The data clearly demonstrate how gender-related barriers to access the grievance mechanism can vary by nationality and culture. For immigrant Burmese female workers, it initially looked like engagement was higher for male immigrant Burmese workers but it transpired that female mobile phone ownership was low. Once phone ownership increased and targeted female-led training was implemented, female workers’ engagement significantly increased. On the other hand, Cambodian immigrant female employees generally seemed to prefer communicating with a fellow female to report issues, regardless of the channel - social media, phone app, hotline. This was particularly prominent if it was their first experience of reporting labour concerns.
Female workers are now clear about the options available to them and are empowered to decide which channels they would feel most comfortable in using.
The major difficulties and barriers women report with their employer's grievance mechanism are:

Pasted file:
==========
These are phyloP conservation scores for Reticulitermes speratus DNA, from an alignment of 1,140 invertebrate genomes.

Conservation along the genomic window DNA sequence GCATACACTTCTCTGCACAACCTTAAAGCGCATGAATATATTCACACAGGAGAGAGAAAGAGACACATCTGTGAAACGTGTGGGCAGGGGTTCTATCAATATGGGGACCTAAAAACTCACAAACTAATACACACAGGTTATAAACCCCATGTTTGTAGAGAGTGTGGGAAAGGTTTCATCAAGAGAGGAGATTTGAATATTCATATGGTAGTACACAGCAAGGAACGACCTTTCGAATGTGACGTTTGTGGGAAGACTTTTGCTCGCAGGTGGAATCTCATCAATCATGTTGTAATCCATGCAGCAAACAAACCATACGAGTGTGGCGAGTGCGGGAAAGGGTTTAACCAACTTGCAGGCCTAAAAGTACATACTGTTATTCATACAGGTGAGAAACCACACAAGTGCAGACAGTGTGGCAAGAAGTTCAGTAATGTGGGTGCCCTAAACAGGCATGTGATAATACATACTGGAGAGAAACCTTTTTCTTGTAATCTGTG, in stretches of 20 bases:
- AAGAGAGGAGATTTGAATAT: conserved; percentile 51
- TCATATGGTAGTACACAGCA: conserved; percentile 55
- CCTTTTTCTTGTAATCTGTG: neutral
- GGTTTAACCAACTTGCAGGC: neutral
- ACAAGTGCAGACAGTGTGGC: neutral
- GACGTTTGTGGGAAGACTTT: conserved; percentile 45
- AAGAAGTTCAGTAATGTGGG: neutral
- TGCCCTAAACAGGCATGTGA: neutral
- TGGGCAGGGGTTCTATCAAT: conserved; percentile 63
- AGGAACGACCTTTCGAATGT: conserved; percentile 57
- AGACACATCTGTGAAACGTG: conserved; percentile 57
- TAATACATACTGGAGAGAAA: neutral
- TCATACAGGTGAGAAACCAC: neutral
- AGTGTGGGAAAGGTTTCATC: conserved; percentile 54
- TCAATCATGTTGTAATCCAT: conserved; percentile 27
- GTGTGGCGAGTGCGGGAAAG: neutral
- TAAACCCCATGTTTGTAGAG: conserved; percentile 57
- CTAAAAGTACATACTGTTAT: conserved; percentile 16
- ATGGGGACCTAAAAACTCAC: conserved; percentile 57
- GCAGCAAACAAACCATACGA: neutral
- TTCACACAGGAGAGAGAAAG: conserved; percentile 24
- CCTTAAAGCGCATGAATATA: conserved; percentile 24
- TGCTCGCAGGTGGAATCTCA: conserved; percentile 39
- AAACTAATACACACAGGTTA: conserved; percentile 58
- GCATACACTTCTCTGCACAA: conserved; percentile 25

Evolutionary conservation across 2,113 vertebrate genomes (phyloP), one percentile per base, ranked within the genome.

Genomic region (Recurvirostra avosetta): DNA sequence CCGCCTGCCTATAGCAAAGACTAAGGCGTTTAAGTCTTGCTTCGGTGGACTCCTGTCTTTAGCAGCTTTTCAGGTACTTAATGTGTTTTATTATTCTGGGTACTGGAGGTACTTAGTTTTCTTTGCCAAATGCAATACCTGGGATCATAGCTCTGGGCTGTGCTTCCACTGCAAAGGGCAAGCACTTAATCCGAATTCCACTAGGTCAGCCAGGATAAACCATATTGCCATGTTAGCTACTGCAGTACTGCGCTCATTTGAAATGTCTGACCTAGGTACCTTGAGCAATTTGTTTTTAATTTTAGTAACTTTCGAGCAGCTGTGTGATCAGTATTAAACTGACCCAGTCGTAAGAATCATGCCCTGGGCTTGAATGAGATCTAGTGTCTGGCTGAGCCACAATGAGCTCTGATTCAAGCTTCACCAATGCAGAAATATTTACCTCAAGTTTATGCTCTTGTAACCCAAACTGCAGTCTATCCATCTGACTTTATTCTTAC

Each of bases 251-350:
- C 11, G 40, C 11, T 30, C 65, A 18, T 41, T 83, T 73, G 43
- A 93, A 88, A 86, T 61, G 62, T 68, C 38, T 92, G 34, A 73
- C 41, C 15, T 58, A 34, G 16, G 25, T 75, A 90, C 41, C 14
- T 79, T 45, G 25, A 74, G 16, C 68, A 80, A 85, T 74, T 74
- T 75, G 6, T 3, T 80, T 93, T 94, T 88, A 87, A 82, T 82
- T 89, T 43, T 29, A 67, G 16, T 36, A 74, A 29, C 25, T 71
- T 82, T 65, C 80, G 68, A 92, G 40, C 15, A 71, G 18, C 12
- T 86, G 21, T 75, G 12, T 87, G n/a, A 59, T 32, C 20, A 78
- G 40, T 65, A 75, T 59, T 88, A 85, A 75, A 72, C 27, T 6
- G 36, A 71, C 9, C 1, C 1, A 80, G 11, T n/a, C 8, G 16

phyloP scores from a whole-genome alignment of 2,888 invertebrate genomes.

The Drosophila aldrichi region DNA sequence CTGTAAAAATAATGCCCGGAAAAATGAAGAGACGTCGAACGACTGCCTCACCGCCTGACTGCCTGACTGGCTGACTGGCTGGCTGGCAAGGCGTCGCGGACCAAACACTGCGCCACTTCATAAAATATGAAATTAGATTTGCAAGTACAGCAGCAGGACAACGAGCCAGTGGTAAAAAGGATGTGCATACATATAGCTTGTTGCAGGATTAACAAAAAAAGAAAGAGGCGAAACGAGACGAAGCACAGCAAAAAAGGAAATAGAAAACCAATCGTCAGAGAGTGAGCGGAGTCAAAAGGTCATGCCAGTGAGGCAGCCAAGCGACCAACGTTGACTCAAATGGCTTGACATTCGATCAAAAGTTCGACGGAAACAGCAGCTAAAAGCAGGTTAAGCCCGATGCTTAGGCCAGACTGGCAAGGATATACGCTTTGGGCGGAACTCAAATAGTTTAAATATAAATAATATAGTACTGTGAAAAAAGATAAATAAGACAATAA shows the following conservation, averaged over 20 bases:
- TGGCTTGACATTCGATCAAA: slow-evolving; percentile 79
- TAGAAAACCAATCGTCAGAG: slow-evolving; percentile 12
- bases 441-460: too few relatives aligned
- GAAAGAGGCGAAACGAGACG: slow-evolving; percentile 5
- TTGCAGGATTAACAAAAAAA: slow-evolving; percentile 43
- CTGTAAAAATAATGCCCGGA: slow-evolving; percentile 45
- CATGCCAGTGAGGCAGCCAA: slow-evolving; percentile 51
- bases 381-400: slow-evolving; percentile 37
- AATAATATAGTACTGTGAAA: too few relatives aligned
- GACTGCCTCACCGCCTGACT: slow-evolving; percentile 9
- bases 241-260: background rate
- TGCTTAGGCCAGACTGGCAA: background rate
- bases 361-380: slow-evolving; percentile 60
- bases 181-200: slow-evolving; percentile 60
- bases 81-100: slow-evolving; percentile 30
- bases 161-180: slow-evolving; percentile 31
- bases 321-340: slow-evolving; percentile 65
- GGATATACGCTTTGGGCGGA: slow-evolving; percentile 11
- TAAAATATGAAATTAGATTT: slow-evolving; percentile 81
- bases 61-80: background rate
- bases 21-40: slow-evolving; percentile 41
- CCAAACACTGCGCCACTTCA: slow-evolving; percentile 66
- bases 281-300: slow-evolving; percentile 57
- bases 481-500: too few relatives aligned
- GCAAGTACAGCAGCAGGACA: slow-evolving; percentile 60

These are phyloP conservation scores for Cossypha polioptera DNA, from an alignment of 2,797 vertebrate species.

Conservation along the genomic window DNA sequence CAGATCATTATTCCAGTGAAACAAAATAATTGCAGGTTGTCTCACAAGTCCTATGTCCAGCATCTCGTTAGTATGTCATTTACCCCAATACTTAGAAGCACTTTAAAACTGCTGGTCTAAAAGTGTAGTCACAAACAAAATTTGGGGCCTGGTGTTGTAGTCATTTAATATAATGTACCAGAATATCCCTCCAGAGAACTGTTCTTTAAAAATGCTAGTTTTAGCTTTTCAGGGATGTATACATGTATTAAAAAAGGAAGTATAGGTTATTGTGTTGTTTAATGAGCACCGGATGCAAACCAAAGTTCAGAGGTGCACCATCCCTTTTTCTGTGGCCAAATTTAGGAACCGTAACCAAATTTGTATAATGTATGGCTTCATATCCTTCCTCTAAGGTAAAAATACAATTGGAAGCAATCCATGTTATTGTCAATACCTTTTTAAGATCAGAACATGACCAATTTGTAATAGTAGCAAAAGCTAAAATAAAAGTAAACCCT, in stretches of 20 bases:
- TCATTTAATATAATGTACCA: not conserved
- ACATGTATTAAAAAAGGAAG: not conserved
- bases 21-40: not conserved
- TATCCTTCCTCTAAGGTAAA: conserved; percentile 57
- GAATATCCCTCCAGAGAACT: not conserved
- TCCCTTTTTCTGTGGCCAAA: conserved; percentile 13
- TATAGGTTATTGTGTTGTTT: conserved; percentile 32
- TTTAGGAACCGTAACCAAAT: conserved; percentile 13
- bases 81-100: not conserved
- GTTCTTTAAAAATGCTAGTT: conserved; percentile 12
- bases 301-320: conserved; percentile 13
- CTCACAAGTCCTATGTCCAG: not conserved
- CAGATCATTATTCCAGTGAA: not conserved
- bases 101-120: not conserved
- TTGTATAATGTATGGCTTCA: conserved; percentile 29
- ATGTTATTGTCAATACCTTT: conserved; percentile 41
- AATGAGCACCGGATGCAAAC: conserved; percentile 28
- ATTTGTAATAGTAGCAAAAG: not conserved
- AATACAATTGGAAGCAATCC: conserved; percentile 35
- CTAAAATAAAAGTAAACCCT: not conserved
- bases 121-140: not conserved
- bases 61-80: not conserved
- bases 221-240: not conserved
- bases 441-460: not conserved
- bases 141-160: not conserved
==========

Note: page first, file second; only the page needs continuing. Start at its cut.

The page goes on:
- Not receiving clear information about the supplier's own process for handling complaints and conducting investigations.
- Lack of trust that their information will be kept confidential resulting in discrimination and/or intimidation, including threats of reprisals for raising issues.
- Concern that those actions and investigations will be unfair and will not lead to meaningful change.
To address these challenges, the first step was to understand the nature of the barriers and then design communication channels that would keep workers at the centre of the process and have clear commitments to remedy, not merely collecting information for due diligence purposes. Ultimately, the grievance mechanism is built on trust; this is constructed through community and onsite engagement, as well as offering tools that are fit for purpose.
This initiative's learnings and experiences have shown that the ability to gain trust and have a positive impact on workers, especially female ones, requires not only an environment where they feel comfortable sharing their issues but also being responsive to those grievances. It has also demonstrated the importance of providing empowering options to move forward and helping to maintain safeguards against reprisals throughout the process.
This project is in line with the aim of ALDI's Gender Equality Action Plan to share relevant lessons learned and to enable and support others in strengthening gender equality in supply chains.
ALDI is incorporating these learnings in our activities to strengthen workers' rights and safeguard gender equality in supply chains and plans to continue working with the Issara Institute to provide access to the grievance mechanism and remediation actions in ALDI's supply chains across Southeast Asia.